Facebook Stored Millions of Passwords in Plain Text For Years -- Change Yours Now

According to a new report from Kerbs on Security, Facebook has been storing hundreds of millions of users’ passwords in plain text.

Usually, users’ passwords are protected through a method of encryption known as hashing. However, a string of internal errors led to some Facebook-branded apps to store passwords in plain text. According to a statement, the issue has impacted “hundreds of millions of Facebook Lite users, tens of millions of other Facebook users, and tens of thousands of Instagram users.” As a direct result, as many as 20,000 Facebook employees had direct access to people’s passwords written in plain English (or whatever language – you get the idea).

According to estimates, between 200 and 600 million accounts are thought to be affected. Facebook confirmed Kerbs on Security’s report in a blog post. Titled “Keeping Passwords Secure”, they admitted that they had detected the problem as early as January this year. However, according to the social network, there’s no evidence to suggest that the plain text passwords left the confines of the Facebook offices or that they were misused internally. In addition, Facebook said they have fixed the problem and there’s no need for users to change their passwords. In an interview with Kerbs on Security, a Facebook engineer said:

“We’ve not found any cases so far in our investigations where someone was looking intentionally for passwords, nor have we found signs of misuse of this data. In this situation what we’ve found is these passwords were inadvertently logged but that there was no actual risk that’s come from this. We want to make sure we’re reserving those steps and only force a password change in cases where there’s definitely been signs of abuse.”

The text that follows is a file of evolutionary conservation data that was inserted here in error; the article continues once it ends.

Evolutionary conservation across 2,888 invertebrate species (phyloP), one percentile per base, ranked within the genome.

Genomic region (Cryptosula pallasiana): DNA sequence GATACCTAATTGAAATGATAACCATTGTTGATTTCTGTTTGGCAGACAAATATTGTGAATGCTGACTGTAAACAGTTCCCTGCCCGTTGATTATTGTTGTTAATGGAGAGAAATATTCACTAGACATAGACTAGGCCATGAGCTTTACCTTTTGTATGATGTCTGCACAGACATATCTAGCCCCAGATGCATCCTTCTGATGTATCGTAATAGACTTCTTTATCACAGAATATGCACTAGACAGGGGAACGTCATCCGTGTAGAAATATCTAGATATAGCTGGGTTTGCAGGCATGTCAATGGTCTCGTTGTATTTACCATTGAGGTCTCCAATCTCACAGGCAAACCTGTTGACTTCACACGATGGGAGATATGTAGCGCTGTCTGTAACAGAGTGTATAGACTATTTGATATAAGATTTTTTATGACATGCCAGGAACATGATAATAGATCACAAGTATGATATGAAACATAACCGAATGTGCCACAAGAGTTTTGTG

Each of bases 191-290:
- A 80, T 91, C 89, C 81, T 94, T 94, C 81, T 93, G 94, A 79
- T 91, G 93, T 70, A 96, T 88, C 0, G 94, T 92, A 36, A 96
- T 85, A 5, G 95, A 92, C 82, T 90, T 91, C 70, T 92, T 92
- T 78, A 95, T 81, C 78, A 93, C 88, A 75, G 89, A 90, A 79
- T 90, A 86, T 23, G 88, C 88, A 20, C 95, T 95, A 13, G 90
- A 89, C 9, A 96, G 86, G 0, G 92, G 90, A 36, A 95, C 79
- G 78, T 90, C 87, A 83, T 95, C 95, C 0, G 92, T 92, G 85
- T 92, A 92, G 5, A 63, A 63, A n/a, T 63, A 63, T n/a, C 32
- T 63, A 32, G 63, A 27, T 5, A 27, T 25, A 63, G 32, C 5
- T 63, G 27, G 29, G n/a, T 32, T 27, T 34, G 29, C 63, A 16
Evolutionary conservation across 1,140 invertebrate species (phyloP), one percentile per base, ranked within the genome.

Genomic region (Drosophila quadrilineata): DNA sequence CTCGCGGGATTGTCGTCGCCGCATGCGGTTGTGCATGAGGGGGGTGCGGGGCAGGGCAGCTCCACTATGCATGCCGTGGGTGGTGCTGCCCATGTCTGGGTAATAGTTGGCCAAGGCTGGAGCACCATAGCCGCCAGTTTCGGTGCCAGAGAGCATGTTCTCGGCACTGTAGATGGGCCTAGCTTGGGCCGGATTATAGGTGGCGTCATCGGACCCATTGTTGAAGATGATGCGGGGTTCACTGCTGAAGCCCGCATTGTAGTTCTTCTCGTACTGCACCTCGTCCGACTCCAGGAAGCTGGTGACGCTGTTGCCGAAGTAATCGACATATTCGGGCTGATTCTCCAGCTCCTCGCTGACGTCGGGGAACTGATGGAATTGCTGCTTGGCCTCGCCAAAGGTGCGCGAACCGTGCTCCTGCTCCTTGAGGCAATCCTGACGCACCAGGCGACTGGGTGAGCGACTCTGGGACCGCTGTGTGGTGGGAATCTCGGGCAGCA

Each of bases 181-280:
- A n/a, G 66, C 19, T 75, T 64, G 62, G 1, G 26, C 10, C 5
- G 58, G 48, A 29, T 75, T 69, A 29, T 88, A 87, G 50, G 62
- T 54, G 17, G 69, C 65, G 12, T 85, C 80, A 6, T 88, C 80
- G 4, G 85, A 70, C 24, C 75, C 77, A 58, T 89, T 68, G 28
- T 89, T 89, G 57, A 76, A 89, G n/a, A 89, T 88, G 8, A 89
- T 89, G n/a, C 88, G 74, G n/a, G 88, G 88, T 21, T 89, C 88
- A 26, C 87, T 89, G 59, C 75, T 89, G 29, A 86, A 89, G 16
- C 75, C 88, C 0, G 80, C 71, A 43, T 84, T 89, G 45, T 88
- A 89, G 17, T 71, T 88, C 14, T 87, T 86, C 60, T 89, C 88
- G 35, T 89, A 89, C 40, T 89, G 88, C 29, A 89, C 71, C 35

The faulty password logging procedure dates back as far as 2012. Despite the fact there’s no evidence access was abused, at least 2,000 employees could run searches on the files and several employees conducted searches with unclear goals.

These events are the latest in a string of privacy scandals for the tech giant. In October last year, a hacker gained access to personal information on nearly 29 million accounts. Before that, an investigation found that 81,000 users’ direct messages were sold on the black market – not to mention the heat the social network has faced in regard to their data sharing practices.

In response, the company has announced a new ‘pivot to privacy’. However, this move has been met with significant skepticism from industry insiders and analysts.

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